Airbus aims to have more airliners operating in Latin America than its U.S. rival Boeing for the first time next year, the European company's top executive in the region said Tuesday.
The reversal of fortune for Airbus, the commercial aircraft subsidiary of European Aeronautic, Defense and Space Co., underscores its fierce battle with Chicago-based Boeing Co. for one of the world’s fastest-growing travel markets.
Airbus expects its fleet will make up 52 percent of the two companies’ total aircraft in the region in 2014 after outselling Boeing in five of the last six years. The Airbus share is up from 23 percent a decade ago and just 12 percent in 2000.
“We expect our market share should continue to increase in the coming years,” said Rafael Alonso, executive vice president for Airbus in Latin America, at a news conference. “A major achievement for us will be getting to 60 percent.”
Boeing, which vastly outsold Airbus until about 15 years ago, continues to have an active global fleet about 50 percent bigger than Airbus, according to market surveys. But the Airbus surge in Latin America shows how quickly the tables can turn.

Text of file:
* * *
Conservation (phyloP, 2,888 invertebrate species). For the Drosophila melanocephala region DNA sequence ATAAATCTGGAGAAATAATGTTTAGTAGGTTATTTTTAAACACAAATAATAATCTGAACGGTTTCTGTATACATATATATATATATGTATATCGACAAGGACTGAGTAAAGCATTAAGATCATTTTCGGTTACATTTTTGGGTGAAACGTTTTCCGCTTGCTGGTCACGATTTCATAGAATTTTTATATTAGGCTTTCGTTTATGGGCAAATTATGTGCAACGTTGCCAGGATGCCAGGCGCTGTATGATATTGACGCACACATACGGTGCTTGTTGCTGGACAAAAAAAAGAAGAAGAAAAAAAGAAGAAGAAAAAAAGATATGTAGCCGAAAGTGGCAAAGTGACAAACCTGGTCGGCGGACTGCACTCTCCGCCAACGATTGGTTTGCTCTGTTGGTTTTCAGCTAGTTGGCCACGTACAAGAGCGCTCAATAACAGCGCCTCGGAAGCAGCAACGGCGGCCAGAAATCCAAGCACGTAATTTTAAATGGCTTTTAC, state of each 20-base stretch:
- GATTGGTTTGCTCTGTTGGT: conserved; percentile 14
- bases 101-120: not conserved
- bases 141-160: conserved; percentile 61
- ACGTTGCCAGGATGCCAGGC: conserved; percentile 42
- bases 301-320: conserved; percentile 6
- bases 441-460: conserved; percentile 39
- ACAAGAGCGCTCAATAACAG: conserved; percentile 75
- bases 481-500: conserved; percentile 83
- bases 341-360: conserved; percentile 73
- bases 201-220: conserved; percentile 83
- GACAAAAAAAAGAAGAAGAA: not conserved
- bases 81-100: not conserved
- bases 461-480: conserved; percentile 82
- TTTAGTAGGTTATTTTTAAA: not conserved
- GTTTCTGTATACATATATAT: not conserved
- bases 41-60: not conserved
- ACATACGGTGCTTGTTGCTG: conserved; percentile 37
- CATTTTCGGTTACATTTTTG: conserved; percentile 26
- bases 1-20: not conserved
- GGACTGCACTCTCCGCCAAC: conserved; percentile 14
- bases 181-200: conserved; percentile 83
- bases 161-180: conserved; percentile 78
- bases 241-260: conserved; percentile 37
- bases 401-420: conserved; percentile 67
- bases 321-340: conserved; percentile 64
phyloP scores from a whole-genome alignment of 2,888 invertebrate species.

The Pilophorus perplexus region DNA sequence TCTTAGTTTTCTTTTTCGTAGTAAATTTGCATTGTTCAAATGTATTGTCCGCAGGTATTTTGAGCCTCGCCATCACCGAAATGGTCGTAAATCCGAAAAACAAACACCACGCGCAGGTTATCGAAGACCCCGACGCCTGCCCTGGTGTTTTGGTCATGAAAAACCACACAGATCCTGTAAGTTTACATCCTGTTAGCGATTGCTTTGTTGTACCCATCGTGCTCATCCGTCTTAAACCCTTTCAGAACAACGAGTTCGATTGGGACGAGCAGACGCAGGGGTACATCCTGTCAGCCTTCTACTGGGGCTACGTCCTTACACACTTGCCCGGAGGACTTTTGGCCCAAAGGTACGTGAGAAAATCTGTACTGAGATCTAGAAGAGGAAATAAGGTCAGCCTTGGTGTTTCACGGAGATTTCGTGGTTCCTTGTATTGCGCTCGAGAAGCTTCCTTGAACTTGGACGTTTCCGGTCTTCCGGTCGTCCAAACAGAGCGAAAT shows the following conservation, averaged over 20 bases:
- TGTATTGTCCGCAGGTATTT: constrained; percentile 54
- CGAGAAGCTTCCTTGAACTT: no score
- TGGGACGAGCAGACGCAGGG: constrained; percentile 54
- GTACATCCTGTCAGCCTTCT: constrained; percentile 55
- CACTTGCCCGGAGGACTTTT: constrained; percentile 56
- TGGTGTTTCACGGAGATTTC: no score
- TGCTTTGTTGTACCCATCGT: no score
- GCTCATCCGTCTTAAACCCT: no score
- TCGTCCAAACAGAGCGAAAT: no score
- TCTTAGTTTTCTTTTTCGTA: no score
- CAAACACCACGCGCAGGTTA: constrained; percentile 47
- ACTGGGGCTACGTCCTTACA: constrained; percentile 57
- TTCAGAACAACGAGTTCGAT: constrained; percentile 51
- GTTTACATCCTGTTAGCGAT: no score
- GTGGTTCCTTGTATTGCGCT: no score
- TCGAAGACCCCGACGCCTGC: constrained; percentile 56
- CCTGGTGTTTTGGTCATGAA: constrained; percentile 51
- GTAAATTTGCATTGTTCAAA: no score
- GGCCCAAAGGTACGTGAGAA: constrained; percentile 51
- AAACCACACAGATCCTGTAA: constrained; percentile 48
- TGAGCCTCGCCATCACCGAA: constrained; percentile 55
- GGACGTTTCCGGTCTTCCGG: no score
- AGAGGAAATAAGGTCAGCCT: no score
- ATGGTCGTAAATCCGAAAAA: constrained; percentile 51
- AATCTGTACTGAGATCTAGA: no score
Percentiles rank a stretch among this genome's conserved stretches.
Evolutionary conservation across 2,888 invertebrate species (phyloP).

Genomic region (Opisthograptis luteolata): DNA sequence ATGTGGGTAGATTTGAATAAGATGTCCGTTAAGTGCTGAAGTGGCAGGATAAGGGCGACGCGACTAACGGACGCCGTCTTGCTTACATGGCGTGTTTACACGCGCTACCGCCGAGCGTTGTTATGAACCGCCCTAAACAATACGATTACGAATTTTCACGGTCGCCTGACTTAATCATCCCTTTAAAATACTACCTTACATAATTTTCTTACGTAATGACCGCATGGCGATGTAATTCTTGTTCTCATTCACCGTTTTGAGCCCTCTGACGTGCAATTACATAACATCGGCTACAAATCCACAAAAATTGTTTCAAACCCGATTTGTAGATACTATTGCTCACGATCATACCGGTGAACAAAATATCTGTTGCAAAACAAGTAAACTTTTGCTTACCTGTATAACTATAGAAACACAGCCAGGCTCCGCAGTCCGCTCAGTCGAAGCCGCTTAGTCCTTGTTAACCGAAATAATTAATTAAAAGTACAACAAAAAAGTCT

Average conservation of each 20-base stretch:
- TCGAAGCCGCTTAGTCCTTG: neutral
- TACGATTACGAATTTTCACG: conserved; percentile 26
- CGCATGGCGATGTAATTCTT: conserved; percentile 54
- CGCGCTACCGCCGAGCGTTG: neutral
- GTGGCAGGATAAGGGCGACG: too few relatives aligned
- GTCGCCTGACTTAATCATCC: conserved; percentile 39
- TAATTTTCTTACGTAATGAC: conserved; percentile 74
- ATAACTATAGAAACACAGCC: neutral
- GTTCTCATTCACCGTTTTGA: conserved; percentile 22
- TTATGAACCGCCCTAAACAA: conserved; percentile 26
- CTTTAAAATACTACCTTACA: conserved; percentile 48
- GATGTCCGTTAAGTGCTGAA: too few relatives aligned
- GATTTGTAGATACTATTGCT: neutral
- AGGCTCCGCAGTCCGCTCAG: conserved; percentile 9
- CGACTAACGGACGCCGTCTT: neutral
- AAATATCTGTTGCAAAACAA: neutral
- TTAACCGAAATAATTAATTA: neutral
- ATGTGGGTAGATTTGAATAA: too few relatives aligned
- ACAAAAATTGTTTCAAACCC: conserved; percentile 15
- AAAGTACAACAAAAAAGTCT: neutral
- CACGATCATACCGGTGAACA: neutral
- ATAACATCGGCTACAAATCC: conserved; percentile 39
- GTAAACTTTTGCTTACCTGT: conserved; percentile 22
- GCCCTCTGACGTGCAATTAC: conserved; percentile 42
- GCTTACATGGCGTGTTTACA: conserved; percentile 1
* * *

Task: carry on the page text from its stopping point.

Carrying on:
At the end of 2010, Airbus launched its A320 neo single-aisle aircraft. The model had a new engine that promised dramatic fuel savings a full year before Boeing responded with its re-engined 737 Max.
“They came out first with their ‘neo,’ which gave them a head start on sales,” said Donna Hrinak, Boeing’s most senior executive in Brazil, at another event in Sao Paulo on Tuesday. “We're keeping things competitive.”
The region is a key battleground as both planemakers expect strong growth over the next two decades. Airbus projects passenger traffic in the region will expand an average 6 percent per year, second only to the Middle East. Boeing forecasts annual growth of 6.9 percent.
A Latin American fleet of over 1,200 planes will have to more than double by 2032 to keep up with demand, Alonso said at a news conference in Sao Paulo. Factoring in the renewal of old aircraft, Airbus forecasts delivery of 2,307 planes in the next 20 years, he said, focusing on airliners with more than 100 seats and cargo planes capable of carrying more than 10 tons.
Boeing’s forecasts are even more aggressive, projecting Latin America’s fleet to nearly triple by 2032 to 3,790 planes.